A funny-cynical moment occurs in David Copperfield, Chapter XXVI, "I Fall into Captivity", where (in a passage perhaps presaging Bleak House?) Charles Dickens comments on how legal proceedings can eat up an inheritance:

I asked Mr. Spenlow what he considered the best sort of professional business? He replied, that a good case of a disputed will, where there was a neat little estate of thirty or forty thousand pounds, was, perhaps, the best of all. In such a case, he said, not only were there very pretty pickings, in the way of arguments at every stage of the proceedings, and mountains upon mountains of evidence on interrogatory and counter-interrogatory (to say nothing of an appeal lying, first to the Delegates, and then to the Lords), but, the costs being pretty sure to come out of the estate at last, both sides went at it in a lively and spirited manner, and expense was no consideration. ...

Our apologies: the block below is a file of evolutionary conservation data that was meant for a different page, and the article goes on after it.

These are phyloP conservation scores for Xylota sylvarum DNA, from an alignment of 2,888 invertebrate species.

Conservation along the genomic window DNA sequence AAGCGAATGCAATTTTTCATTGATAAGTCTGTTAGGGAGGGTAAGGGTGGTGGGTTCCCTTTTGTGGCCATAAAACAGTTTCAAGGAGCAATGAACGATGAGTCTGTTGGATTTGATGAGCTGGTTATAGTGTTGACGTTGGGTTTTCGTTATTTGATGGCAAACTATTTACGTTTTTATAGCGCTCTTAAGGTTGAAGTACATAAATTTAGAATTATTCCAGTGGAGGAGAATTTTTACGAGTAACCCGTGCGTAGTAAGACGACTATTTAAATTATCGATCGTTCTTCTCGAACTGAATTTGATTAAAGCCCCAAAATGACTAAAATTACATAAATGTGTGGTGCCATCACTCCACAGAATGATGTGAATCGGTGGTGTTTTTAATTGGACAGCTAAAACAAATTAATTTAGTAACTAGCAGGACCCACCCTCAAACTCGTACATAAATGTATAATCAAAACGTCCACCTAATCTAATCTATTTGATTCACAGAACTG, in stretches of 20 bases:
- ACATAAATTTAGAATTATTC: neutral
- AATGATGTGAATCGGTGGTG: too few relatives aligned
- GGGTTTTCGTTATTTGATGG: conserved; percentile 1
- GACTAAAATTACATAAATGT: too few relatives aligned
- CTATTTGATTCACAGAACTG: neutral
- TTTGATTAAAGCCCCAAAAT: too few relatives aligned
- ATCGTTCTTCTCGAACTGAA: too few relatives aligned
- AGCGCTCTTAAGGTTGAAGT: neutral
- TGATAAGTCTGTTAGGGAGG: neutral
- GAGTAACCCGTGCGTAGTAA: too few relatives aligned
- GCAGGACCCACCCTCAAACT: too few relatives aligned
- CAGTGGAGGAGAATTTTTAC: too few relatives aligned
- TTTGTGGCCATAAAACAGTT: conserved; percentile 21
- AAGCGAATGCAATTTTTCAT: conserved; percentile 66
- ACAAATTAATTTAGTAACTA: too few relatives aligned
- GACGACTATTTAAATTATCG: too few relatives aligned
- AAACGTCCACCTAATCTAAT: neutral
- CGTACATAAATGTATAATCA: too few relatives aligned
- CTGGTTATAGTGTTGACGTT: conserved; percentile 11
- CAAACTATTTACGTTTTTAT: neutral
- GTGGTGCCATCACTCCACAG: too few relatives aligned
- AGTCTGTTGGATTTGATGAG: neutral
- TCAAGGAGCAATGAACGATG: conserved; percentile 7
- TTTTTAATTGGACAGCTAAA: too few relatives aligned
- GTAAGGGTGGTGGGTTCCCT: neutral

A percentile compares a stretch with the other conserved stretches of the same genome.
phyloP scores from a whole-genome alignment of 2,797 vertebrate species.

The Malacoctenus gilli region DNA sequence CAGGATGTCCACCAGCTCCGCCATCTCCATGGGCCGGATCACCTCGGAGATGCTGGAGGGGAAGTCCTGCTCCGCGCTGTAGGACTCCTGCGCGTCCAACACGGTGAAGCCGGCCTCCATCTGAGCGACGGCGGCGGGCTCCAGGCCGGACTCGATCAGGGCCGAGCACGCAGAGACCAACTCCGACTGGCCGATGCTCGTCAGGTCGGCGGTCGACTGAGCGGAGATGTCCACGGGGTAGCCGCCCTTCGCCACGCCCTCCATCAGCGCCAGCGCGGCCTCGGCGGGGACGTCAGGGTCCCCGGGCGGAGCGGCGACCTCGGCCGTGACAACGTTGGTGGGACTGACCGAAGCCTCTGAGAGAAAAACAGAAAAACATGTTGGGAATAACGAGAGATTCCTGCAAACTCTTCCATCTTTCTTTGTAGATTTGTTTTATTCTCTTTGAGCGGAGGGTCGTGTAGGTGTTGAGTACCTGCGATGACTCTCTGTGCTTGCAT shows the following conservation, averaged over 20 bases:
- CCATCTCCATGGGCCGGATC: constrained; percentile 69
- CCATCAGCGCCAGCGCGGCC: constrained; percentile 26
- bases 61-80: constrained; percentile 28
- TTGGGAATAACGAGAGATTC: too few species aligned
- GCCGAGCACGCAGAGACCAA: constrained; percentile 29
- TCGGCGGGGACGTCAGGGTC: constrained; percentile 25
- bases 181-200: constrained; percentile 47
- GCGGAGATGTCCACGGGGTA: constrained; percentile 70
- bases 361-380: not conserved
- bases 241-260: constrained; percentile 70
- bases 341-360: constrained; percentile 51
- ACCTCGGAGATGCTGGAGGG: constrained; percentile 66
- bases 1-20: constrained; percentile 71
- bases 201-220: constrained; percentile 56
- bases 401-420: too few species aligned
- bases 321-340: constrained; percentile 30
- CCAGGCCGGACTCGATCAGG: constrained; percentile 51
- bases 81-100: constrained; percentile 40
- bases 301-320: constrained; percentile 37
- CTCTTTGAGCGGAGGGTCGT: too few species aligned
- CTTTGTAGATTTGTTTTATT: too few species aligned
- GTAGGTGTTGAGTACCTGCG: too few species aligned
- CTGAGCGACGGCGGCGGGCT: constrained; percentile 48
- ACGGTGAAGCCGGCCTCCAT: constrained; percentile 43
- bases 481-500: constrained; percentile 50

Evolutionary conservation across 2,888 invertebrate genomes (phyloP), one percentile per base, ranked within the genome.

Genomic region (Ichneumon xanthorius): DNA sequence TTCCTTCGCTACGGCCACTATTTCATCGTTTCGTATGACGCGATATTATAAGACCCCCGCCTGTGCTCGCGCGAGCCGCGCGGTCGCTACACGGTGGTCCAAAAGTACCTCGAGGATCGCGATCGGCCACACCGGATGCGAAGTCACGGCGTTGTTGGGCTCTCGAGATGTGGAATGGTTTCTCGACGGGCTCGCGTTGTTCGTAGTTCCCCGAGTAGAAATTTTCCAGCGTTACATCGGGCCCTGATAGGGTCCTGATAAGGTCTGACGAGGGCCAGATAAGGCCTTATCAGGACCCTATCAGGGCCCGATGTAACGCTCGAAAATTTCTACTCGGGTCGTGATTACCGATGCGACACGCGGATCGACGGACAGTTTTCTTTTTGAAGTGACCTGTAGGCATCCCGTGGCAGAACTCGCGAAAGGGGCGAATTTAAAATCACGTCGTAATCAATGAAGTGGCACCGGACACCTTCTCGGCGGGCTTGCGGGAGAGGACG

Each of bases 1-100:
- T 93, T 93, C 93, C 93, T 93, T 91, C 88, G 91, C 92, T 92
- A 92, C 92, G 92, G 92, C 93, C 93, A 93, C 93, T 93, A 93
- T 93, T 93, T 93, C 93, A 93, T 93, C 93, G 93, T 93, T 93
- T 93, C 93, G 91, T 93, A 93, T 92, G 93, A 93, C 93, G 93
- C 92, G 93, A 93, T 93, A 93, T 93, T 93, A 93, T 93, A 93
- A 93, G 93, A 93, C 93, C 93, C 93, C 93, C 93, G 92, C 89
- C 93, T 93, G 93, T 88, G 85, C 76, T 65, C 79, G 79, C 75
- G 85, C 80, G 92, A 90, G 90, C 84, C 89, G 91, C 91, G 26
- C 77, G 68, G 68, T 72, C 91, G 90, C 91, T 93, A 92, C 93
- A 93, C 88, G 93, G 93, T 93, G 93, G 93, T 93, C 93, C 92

TopicLiterature - TopicHumor - 2006-07-17

(correlates: GentlemenPreferBlondes, PunishmentAndCrime, FourHoursDaily, ...)